More than 4.4m Americans filed for first time unemployment benefits in the fifth week since nationwide lockdowns, as protests rise over economic hardship stemming from the stay at home orders put in place to curb the spread of coronavirus.
The cumulative total of those making claims since mid-March surpassed 26m, more than erasing the number of jobs created by the US since the financial crisis.
The initial jobless claims total of 4.4m in the week ended April 18, the labour department said on Thursday, was a decrease of 810,000 from the previous week. That compared with economists’ expectations for 4.5m.
According to preliminary state-level estimates that have not been seasonally adjusted, California reported the largest number of claims at 533,568.
The mounting joblessness has spurred Americans in more than a dozen states to protest stay at home orders that have closed businesses and resulted in furloughs and job losses.
Several southern states have begun to take steps to reopen their economies even as President Donald Trump has sent mixed messages, on the one hand warning Georgia’s governor not to reboot the economy, while on the other hand defending those protesting lockdown measures.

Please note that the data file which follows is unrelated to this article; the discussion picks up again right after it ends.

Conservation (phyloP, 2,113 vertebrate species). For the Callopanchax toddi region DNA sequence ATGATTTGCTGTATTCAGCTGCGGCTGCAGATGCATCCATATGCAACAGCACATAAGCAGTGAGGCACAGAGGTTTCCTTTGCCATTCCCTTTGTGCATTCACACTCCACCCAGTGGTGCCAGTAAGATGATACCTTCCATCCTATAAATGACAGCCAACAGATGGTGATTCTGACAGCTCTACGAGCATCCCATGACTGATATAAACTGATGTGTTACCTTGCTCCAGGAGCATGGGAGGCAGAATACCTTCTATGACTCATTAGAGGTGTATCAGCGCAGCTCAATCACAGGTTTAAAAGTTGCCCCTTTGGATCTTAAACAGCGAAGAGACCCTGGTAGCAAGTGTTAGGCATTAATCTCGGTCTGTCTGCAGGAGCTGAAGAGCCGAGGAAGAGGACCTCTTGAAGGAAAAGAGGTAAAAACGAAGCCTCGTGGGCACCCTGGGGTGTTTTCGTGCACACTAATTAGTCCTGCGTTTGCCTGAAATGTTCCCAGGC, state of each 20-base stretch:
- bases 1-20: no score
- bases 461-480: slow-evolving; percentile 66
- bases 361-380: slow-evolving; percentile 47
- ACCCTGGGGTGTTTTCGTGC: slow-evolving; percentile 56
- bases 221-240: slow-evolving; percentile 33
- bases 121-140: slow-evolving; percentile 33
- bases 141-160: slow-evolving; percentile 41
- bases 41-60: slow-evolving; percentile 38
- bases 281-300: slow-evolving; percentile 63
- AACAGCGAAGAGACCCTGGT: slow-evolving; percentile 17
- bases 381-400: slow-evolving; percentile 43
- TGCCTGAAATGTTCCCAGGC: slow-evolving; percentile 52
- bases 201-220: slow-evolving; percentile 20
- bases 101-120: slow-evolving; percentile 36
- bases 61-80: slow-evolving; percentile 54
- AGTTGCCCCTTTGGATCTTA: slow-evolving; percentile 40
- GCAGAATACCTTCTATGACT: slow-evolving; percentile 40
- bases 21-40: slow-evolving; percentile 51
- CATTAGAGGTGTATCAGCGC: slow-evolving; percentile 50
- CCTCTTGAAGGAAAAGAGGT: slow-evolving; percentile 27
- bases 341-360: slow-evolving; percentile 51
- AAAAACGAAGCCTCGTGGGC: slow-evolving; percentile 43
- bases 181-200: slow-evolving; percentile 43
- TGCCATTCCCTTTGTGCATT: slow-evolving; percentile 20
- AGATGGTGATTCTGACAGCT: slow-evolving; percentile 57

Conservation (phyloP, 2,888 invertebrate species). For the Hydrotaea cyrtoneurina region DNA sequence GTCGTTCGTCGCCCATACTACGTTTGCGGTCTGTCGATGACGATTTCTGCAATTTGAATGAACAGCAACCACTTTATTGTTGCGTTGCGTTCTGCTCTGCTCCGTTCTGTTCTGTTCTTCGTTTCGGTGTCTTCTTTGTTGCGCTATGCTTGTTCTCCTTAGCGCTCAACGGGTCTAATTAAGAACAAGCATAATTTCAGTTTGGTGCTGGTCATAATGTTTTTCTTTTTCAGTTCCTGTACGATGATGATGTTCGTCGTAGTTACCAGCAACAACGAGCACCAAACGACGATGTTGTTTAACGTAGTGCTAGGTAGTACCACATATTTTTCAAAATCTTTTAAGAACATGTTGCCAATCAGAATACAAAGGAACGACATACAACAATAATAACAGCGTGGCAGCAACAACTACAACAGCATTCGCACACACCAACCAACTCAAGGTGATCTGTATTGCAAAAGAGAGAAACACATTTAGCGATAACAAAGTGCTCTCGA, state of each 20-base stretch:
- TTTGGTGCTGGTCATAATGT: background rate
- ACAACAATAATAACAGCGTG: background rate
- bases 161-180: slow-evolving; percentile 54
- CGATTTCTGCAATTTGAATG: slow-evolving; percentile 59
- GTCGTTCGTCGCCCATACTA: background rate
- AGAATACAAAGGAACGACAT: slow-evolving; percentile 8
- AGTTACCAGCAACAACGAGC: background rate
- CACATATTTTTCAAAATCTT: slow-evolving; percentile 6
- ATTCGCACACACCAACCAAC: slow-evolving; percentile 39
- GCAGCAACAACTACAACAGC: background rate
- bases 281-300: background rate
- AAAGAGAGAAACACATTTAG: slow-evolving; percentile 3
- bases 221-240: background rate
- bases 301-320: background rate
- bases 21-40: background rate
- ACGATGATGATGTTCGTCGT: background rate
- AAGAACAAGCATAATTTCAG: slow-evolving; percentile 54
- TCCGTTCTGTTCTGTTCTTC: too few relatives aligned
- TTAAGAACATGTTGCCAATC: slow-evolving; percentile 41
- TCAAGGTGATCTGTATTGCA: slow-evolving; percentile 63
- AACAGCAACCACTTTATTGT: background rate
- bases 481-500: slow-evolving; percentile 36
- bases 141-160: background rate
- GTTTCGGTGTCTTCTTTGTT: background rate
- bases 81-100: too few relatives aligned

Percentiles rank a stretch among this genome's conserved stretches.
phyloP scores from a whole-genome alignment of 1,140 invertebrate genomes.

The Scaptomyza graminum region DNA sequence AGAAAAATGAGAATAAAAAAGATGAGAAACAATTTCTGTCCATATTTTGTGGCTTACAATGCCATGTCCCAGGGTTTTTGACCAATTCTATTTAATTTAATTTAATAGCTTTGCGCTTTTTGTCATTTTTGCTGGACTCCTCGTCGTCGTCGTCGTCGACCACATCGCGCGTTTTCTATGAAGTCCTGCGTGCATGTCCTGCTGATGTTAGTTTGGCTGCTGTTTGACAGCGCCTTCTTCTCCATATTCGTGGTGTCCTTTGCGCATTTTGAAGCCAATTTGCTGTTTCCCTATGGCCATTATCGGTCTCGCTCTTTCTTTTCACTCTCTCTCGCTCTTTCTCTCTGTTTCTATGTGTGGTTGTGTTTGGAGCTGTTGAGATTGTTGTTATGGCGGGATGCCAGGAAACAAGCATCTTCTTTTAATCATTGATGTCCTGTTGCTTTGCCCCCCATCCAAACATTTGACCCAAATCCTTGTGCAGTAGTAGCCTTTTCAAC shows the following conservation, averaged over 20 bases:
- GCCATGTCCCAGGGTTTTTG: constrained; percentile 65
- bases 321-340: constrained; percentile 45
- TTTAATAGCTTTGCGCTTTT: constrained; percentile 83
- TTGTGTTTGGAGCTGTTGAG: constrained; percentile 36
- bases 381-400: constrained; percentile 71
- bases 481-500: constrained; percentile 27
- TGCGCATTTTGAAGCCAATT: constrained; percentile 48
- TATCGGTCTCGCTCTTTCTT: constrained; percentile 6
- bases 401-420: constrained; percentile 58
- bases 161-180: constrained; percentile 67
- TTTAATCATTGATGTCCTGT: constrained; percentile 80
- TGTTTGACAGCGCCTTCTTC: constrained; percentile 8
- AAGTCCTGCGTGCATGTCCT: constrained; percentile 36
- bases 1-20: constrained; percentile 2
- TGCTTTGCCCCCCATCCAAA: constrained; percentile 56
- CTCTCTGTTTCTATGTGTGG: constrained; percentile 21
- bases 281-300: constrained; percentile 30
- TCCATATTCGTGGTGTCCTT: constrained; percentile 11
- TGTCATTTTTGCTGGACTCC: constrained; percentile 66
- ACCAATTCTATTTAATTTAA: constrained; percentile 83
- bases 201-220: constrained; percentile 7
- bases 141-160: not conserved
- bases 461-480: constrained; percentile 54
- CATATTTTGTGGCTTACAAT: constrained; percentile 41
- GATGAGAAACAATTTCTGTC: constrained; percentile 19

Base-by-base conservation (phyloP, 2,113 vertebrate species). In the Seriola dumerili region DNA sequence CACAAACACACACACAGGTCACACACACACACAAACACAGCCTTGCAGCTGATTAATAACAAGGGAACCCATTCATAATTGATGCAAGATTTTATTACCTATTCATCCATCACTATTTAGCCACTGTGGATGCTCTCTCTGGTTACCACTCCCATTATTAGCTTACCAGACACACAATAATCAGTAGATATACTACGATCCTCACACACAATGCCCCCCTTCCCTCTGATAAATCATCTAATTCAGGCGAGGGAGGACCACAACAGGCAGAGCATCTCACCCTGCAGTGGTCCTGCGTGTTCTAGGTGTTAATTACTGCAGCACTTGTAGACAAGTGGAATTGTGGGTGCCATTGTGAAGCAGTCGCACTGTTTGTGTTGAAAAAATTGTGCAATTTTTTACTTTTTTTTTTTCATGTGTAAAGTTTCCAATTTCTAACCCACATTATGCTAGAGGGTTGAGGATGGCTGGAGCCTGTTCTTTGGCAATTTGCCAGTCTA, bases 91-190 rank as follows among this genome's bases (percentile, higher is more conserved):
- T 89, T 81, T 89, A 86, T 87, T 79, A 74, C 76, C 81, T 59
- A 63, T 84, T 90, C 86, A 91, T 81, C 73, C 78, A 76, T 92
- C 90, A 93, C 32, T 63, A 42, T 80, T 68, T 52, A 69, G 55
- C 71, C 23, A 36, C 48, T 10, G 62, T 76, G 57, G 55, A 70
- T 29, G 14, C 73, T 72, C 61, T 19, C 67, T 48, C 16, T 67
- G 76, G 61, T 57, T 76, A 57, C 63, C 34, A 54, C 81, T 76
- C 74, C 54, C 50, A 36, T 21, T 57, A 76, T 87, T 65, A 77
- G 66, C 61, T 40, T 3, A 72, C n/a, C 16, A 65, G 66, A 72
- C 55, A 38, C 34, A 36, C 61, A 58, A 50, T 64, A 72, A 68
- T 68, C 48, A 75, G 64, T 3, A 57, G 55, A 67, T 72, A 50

The president on Wednesday signed an order banning green card applications for 60 days that he said would protect American jobs from the pandemic.
The House of Representatives is expected to vote on a $484bn stimulus package agreed to by the White House and Congressional leaders later on Thursday.
The bill includes more than $300bn to replenish the depleted small business rescue fund, known as the Paycheck Protection Program. Of the new funds to replenish PPP, $60bn will be earmarked for small lenders and community-based financial institutions.
The US has the highest number of coronavirus cases globally, at more than 820,000 while the death toll has surpassed 42,000.